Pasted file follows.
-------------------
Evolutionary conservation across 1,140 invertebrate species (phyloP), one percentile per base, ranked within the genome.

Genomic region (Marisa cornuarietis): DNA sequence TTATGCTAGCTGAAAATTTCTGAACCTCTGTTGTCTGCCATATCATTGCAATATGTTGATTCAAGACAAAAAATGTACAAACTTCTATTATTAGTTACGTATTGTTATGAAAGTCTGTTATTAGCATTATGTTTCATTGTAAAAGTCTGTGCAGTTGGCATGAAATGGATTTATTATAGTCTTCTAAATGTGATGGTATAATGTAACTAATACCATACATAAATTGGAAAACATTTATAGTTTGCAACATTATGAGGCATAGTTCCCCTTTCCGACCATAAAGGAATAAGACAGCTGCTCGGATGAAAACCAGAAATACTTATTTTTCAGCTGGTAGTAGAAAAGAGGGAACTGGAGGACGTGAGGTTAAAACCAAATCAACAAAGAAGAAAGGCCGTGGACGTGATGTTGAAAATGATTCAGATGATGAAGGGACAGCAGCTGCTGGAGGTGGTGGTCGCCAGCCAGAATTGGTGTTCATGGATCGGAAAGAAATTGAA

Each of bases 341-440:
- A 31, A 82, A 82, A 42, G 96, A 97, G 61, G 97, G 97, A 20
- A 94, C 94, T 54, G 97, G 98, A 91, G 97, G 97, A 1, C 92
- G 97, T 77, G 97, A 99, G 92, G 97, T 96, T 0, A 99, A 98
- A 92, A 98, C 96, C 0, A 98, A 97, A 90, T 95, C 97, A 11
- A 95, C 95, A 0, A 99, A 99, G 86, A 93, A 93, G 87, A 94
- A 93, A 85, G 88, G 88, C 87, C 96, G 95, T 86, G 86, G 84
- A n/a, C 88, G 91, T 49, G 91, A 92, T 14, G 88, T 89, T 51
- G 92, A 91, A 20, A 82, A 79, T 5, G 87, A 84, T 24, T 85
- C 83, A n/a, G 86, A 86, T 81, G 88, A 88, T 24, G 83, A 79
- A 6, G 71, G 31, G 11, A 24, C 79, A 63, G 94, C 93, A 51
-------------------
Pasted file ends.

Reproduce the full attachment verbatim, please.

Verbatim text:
Evolutionary conservation across 1,140 invertebrate species (phyloP), one percentile per base, ranked within the genome.

Genomic region (Marisa cornuarietis): DNA sequence TTATGCTAGCTGAAAATTTCTGAACCTCTGTTGTCTGCCATATCATTGCAATATGTTGATTCAAGACAAAAAATGTACAAACTTCTATTATTAGTTACGTATTGTTATGAAAGTCTGTTATTAGCATTATGTTTCATTGTAAAAGTCTGTGCAGTTGGCATGAAATGGATTTATTATAGTCTTCTAAATGTGATGGTATAATGTAACTAATACCATACATAAATTGGAAAACATTTATAGTTTGCAACATTATGAGGCATAGTTCCCCTTTCCGACCATAAAGGAATAAGACAGCTGCTCGGATGAAAACCAGAAATACTTATTTTTCAGCTGGTAGTAGAAAAGAGGGAACTGGAGGACGTGAGGTTAAAACCAAATCAACAAAGAAGAAAGGCCGTGGACGTGATGTTGAAAATGATTCAGATGATGAAGGGACAGCAGCTGCTGGAGGTGGTGGTCGCCAGCCAGAATTGGTGTTCATGGATCGGAAAGAAATTGAA

Each of bases 341-440:
- A 31, A 82, A 82, A 42, G 96, A 97, G 61, G 97, G 97, A 20
- A 94, C 94, T 54, G 97, G 98, A 91, G 97, G 97, A 1, C 92
- G 97, T 77, G 97, A 99, G 92, G 97, T 96, T 0, A 99, A 98
- A 92, A 98, C 96, C 0, A 98, A 97, A 90, T 95, C 97, A 11
- A 95, C 95, A 0, A 99, A 99, G 86, A 93, A 93, G 87, A 94
- A 93, A 85, G 88, G 88, C 87, C 96, G 95, T 86, G 86, G 84
- A n/a, C 88, G 91, T 49, G 91, A 92, T 14, G 88, T 89, T 51
- G 92, A 91, A 20, A 82, A 79, T 5, G 87, A 84, T 24, T 85
- C 83, A n/a, G 86, A 86, T 81, G 88, A 88, T 24, G 83, A 79
- A 6, G 71, G 31, G 11, A 24, C 79, A 63, G 94, C 93, A 51